‘La Roja’ feature a formidable frontcourt of Pau and Marc Gasol, plus Congolese-Spanish big man Serge Ibaka. In the backcourt, Ricky Rubio, Jose Calderon, Juan Carlos Navarro, and Rudy Fernandez can all be game-changers. All signs are pointing at a Spain vs. USA showdown in the final, just like the last two classic Olympic finals. But can Spain use home-court advantage to finally upset the mighty Americans?

4. This might be the weakest USA side in eight years, but… USA usually saves their best players for the Olympics and sends a ‘B Team’ to the World Championship. The 2014 World Cup team is more like a ‘B- Team’, and the responsibility of carrying the team to greater successes has been handed down to relatively inexperienced hands. But that said, USA should have enough juice in the rest of their talent pool to take care of business in Spain, even though the journey will be much tougher than it has been in the last three major basketball tournaments for the Americans.

What USA lack in forward depth, they more than make up in form of star-power at guard. It will be near-impossible to defend any combination of Derrick Rose, Kyrie Irving, James Harden, Stephen Curry, and Klay Thompson, and DeMar DeRozan, and USA has enough bigs between Anthony Davis, DeMarcus Cousins, Andre Drummond, Mason Plumlee, and Kenneth Faried to give the bigger teams (like Spain and Brazil) some competition, too.

3. The breakout star of the tournament will be… In every tournament, one relatively unknown player shines at the big stage and turns nonbelievers into fans. Since players from the USA are already quite well known internationally, they must be judged on a different scale to others. I predict that the breakout American performer will be the Nuggets’ Kenneth Faried, who will start in Durant’s absence and use his energy and hustle to fuel the American campaign on both ends of the floor.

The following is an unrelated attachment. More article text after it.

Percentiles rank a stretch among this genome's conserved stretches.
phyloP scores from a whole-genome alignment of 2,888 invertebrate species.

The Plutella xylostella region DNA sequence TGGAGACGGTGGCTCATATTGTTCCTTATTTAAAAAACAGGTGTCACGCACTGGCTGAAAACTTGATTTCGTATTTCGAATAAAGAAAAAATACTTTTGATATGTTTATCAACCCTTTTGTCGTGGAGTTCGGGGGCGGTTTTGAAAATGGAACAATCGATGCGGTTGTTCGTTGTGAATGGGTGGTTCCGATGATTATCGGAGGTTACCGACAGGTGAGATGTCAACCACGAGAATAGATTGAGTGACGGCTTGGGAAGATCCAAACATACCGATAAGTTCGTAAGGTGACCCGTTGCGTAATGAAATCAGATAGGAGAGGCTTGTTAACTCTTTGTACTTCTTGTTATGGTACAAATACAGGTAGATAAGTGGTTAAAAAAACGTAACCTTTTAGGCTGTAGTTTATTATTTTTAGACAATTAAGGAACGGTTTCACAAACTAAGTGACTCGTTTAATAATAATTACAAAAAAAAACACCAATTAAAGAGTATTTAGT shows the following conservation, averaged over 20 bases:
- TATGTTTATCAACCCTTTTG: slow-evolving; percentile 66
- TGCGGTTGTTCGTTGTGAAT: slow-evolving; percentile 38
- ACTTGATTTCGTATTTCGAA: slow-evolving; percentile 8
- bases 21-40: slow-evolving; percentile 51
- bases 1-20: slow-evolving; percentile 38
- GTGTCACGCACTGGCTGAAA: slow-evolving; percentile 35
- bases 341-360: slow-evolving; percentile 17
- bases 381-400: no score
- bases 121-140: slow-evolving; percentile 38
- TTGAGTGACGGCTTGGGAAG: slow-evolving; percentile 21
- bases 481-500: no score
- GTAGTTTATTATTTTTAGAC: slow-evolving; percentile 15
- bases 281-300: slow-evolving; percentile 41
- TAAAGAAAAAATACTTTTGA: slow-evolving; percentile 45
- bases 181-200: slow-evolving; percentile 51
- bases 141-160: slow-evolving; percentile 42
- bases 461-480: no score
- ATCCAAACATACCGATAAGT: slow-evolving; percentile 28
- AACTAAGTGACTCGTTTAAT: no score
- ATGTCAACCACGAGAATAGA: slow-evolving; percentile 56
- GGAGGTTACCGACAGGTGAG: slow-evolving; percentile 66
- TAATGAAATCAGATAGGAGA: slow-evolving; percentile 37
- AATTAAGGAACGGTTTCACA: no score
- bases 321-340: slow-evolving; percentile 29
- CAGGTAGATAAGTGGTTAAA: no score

Outside Team USA, I predict that the other individual star to carry this team deep into the tournament will be Slovenia’s Goran Dragic. Dragic is an electrifying point guard capable of changing games on his own. With the keys to his national squad, he might just be the most entertaining player to watch in Spain.

2. The tournament MVP will be… Breakout players aren’t necessarily the best players. The best player – or the MVP – will be the most successful player in a successful team. And just like Kevin Durant four years ago, I predict this award will go to an American: Anthony Davis. Davis is a perfectly suited big man for the international style of play and he’s going to be USA’s prime weapon at the World Cup. The Brow is going global!

1. And the World Cup winner will be… Sorry to be safe and boring, but with such a massive gulf in talent, there are only two real choices for finalists: USA and Spain. Once again, these rivals will face off in a memorable finale in Madrid. Spain is going strike with a performance for the ages, but I believe that the American superstars like Davis, Derrick Rose, and Stephen Curry will peak at just the right time and prove to be the difference in a closely-contest finale. I predict that the winners (and repeat champions) will be USA.